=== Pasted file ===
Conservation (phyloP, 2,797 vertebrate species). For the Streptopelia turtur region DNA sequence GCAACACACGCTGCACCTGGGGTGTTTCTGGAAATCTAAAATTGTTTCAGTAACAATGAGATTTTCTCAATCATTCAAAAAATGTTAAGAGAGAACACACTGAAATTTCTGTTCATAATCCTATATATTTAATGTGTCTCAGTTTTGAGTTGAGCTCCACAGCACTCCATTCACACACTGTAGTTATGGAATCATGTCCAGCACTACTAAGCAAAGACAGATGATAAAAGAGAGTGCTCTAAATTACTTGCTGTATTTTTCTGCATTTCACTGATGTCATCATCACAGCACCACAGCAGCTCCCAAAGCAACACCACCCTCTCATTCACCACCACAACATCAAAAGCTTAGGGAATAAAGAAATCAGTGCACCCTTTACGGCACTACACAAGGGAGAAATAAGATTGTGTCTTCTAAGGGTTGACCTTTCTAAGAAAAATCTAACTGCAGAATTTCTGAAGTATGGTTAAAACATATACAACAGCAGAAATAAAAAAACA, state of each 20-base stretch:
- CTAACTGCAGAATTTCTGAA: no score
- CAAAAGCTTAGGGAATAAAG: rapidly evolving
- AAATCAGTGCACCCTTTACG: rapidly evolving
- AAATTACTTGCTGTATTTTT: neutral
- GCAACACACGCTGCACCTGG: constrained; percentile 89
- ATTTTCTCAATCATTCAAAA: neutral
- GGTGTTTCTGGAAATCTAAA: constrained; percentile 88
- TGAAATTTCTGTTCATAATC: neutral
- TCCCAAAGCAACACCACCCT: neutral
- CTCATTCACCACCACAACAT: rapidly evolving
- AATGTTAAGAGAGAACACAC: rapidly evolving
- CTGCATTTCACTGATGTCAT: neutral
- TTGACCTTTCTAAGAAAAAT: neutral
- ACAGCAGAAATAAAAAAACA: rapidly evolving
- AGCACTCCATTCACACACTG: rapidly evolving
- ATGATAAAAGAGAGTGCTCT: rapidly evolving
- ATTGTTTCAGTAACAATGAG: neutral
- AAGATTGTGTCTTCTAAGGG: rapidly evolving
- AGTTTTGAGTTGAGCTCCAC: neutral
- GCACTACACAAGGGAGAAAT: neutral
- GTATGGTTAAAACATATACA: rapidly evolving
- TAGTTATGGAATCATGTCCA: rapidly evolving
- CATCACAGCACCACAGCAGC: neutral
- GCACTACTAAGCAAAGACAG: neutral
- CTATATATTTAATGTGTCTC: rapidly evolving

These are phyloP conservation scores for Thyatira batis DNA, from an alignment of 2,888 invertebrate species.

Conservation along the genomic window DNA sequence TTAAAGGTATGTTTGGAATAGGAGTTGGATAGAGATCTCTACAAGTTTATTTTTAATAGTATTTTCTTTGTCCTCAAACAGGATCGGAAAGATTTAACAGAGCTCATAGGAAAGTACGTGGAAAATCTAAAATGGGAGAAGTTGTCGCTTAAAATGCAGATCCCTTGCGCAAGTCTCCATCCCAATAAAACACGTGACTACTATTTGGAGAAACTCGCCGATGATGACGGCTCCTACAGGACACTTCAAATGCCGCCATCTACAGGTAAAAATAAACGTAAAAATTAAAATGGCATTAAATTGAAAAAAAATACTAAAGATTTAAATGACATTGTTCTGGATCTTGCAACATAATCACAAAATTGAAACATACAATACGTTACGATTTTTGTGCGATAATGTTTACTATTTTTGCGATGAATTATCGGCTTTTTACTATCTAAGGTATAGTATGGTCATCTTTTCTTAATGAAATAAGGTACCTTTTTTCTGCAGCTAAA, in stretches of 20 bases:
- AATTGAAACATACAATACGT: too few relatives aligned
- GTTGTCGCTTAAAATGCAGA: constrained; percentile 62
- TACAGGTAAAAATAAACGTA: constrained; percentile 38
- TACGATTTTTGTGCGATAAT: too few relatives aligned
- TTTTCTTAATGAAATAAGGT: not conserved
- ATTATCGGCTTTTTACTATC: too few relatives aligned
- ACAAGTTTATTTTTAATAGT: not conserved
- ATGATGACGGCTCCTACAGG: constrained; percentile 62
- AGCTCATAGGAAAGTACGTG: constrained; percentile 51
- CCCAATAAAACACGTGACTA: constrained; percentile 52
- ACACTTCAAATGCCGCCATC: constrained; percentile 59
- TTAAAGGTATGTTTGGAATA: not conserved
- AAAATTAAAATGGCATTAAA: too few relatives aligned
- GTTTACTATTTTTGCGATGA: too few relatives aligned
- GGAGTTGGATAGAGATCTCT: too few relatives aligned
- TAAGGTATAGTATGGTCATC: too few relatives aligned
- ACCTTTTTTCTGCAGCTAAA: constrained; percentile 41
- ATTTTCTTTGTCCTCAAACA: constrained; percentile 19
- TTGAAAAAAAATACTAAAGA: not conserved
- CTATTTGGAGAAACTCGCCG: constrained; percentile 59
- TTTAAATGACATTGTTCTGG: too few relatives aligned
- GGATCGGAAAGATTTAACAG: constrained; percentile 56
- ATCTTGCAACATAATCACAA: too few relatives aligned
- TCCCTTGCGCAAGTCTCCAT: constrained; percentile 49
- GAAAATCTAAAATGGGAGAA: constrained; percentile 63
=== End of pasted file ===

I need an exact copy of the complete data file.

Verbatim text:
Conservation (phyloP, 2,797 vertebrate species). For the Streptopelia turtur region DNA sequence GCAACACACGCTGCACCTGGGGTGTTTCTGGAAATCTAAAATTGTTTCAGTAACAATGAGATTTTCTCAATCATTCAAAAAATGTTAAGAGAGAACACACTGAAATTTCTGTTCATAATCCTATATATTTAATGTGTCTCAGTTTTGAGTTGAGCTCCACAGCACTCCATTCACACACTGTAGTTATGGAATCATGTCCAGCACTACTAAGCAAAGACAGATGATAAAAGAGAGTGCTCTAAATTACTTGCTGTATTTTTCTGCATTTCACTGATGTCATCATCACAGCACCACAGCAGCTCCCAAAGCAACACCACCCTCTCATTCACCACCACAACATCAAAAGCTTAGGGAATAAAGAAATCAGTGCACCCTTTACGGCACTACACAAGGGAGAAATAAGATTGTGTCTTCTAAGGGTTGACCTTTCTAAGAAAAATCTAACTGCAGAATTTCTGAAGTATGGTTAAAACATATACAACAGCAGAAATAAAAAAACA, state of each 20-base stretch:
- CTAACTGCAGAATTTCTGAA: no score
- CAAAAGCTTAGGGAATAAAG: rapidly evolving
- AAATCAGTGCACCCTTTACG: rapidly evolving
- AAATTACTTGCTGTATTTTT: neutral
- GCAACACACGCTGCACCTGG: constrained; percentile 89
- ATTTTCTCAATCATTCAAAA: neutral
- GGTGTTTCTGGAAATCTAAA: constrained; percentile 88
- TGAAATTTCTGTTCATAATC: neutral
- TCCCAAAGCAACACCACCCT: neutral
- CTCATTCACCACCACAACAT: rapidly evolving
- AATGTTAAGAGAGAACACAC: rapidly evolving
- CTGCATTTCACTGATGTCAT: neutral
- TTGACCTTTCTAAGAAAAAT: neutral
- ACAGCAGAAATAAAAAAACA: rapidly evolving
- AGCACTCCATTCACACACTG: rapidly evolving
- ATGATAAAAGAGAGTGCTCT: rapidly evolving
- ATTGTTTCAGTAACAATGAG: neutral
- AAGATTGTGTCTTCTAAGGG: rapidly evolving
- AGTTTTGAGTTGAGCTCCAC: neutral
- GCACTACACAAGGGAGAAAT: neutral
- GTATGGTTAAAACATATACA: rapidly evolving
- TAGTTATGGAATCATGTCCA: rapidly evolving
- CATCACAGCACCACAGCAGC: neutral
- GCACTACTAAGCAAAGACAG: neutral
- CTATATATTTAATGTGTCTC: rapidly evolving

These are phyloP conservation scores for Thyatira batis DNA, from an alignment of 2,888 invertebrate species.

Conservation along the genomic window DNA sequence TTAAAGGTATGTTTGGAATAGGAGTTGGATAGAGATCTCTACAAGTTTATTTTTAATAGTATTTTCTTTGTCCTCAAACAGGATCGGAAAGATTTAACAGAGCTCATAGGAAAGTACGTGGAAAATCTAAAATGGGAGAAGTTGTCGCTTAAAATGCAGATCCCTTGCGCAAGTCTCCATCCCAATAAAACACGTGACTACTATTTGGAGAAACTCGCCGATGATGACGGCTCCTACAGGACACTTCAAATGCCGCCATCTACAGGTAAAAATAAACGTAAAAATTAAAATGGCATTAAATTGAAAAAAAATACTAAAGATTTAAATGACATTGTTCTGGATCTTGCAACATAATCACAAAATTGAAACATACAATACGTTACGATTTTTGTGCGATAATGTTTACTATTTTTGCGATGAATTATCGGCTTTTTACTATCTAAGGTATAGTATGGTCATCTTTTCTTAATGAAATAAGGTACCTTTTTTCTGCAGCTAAA, in stretches of 20 bases:
- AATTGAAACATACAATACGT: too few relatives aligned
- GTTGTCGCTTAAAATGCAGA: constrained; percentile 62
- TACAGGTAAAAATAAACGTA: constrained; percentile 38
- TACGATTTTTGTGCGATAAT: too few relatives aligned
- TTTTCTTAATGAAATAAGGT: not conserved
- ATTATCGGCTTTTTACTATC: too few relatives aligned
- ACAAGTTTATTTTTAATAGT: not conserved
- ATGATGACGGCTCCTACAGG: constrained; percentile 62
- AGCTCATAGGAAAGTACGTG: constrained; percentile 51
- CCCAATAAAACACGTGACTA: constrained; percentile 52
- ACACTTCAAATGCCGCCATC: constrained; percentile 59
- TTAAAGGTATGTTTGGAATA: not conserved
- AAAATTAAAATGGCATTAAA: too few relatives aligned
- GTTTACTATTTTTGCGATGA: too few relatives aligned
- GGAGTTGGATAGAGATCTCT: too few relatives aligned
- TAAGGTATAGTATGGTCATC: too few relatives aligned
- ACCTTTTTTCTGCAGCTAAA: constrained; percentile 41
- ATTTTCTTTGTCCTCAAACA: constrained; percentile 19
- TTGAAAAAAAATACTAAAGA: not conserved
- CTATTTGGAGAAACTCGCCG: constrained; percentile 59
- TTTAAATGACATTGTTCTGG: too few relatives aligned
- GGATCGGAAAGATTTAACAG: constrained; percentile 56
- ATCTTGCAACATAATCACAA: too few relatives aligned
- TCCCTTGCGCAAGTCTCCAT: constrained; percentile 49
- GAAAATCTAAAATGGGAGAA: constrained; percentile 63